Further, the CARES Act provides a partner the ability to treat 50 percent of the 2019 allocable share of the excess business interest as NOT subject to the limitation on the 2020 return. The remaining 50 percent of the 2019 allocable share will be subject to the limitation.

Finally, for taxable years beginning in 2020, taxpayers may elect to use their 2019 adjusted taxable income amount for purposes of the calculation.  This provision is intended to benefit taxpayers whose 2020 income is less than 2019.


Qualified Improvement Property

The CARES Act fixes a TCJA drafting error for real estate qualified improvement property (“QIP”).  Specifically, although Congress intended to permanently install a 15-year recovery period in the 2017 TCJA, a drafting error resulted in QIP not being added. As a result, QIP was left subject to a 39-year recovery period and not eligible for first-year bonus depreciation. The CARES Act retroactively corrects this drafting error and allows first-year 100 percent bonus depreciation to QIP. As a result, there may be opportunities to file amended returns to claim higher deductions for the 2018 and 2019 tax years which were previously precluded from QIP.

QIP is defined as an improvement to an interior portion of a non-residential building that is placed in service after the date the building is first placed in service. It doesn’t include any improvement for which the expenditure is attributable to the enlargement of the building; an elevator or escalator; or the internal structural framework of the building.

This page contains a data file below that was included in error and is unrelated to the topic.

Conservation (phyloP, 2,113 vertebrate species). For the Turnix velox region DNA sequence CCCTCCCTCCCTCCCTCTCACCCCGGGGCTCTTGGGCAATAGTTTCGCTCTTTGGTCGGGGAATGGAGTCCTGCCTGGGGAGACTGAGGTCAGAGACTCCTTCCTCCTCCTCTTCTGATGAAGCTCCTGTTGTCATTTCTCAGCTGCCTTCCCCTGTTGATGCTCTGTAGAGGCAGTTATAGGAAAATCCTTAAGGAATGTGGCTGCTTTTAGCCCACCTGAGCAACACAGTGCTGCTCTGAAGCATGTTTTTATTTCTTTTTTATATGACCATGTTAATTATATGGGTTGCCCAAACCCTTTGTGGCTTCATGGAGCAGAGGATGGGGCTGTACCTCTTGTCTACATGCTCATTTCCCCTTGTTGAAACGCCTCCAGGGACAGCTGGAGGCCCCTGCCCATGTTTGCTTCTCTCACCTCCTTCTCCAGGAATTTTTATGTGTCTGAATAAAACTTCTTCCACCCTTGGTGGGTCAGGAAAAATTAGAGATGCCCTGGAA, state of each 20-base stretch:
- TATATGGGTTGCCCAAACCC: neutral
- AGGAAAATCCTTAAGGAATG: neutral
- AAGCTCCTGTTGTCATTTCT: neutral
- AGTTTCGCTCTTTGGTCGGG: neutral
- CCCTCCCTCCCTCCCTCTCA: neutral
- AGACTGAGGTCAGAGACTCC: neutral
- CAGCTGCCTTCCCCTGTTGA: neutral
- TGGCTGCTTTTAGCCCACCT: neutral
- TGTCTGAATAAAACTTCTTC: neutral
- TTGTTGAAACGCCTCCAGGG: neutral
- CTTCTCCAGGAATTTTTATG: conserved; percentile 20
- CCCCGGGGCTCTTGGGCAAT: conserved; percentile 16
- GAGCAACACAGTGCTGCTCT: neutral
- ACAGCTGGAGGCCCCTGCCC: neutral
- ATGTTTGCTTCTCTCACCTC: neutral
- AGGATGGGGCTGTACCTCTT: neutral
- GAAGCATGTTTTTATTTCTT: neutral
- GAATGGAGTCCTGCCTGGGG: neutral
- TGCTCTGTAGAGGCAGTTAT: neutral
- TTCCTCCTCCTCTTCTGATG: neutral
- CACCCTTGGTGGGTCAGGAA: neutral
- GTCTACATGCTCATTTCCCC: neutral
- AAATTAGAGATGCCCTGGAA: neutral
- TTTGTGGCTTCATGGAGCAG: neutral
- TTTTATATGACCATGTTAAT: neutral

Charitable Deductions for Corporations

 In general, a C corporation’s charitable deduction cannot exceed 10 percent of taxable income, adjusted for certain modifications. Under the CARES Act, a C corporation is now entitled to deduct qualified charitable contributions of up to 25 percent of taxable income for tax years beginning after December 31, 2019. The anticipated reduction in corporate taxable profits caused by the COVID-19 pandemic allows more deductions.

An exception to the C corporation charitable deduction limitation of 10 percent is food inventory, which is generally subject to a limitation of 15 percent of taxable income. The taxable income limitation has been expanded to 25 percent for charitable contributions of food during 2020.


Income Tax Deadline Deferrals

On March 21, the Treasury Department and Internal Revenue Service issued Notice 2020-18 which allows taxpayers with income tax returns and payments due on April 15, 2020, to postpone the deadline until July 15, 2020. The postponement includes the first quarter estimated tax payment due on April 15, 2020.

On March 28, 2020, the Tax Commissioner of New York State issued Notice N-20-2 that delays the April 15, 2020, filing deadline until July 15, 2020, for New York State personal income tax and corporation tax returns.  Specifically, the extension applies to individuals, fiduciaries (estates and trusts), and corporations taxable under Tax Law Articles 9, 9-A, and 33. In addition, the related tax payments are also postponed to July 15, 2020, without penalties and interest, regardless of the amount owed.

As a result of this deferral, taxpayers that have qualified retirement plan contributions for which the due date for filing federal income tax returns would have been April 15, but has been postponed until July 15, 2020, are allowed additional time to fund contributions to qualified retirement plans.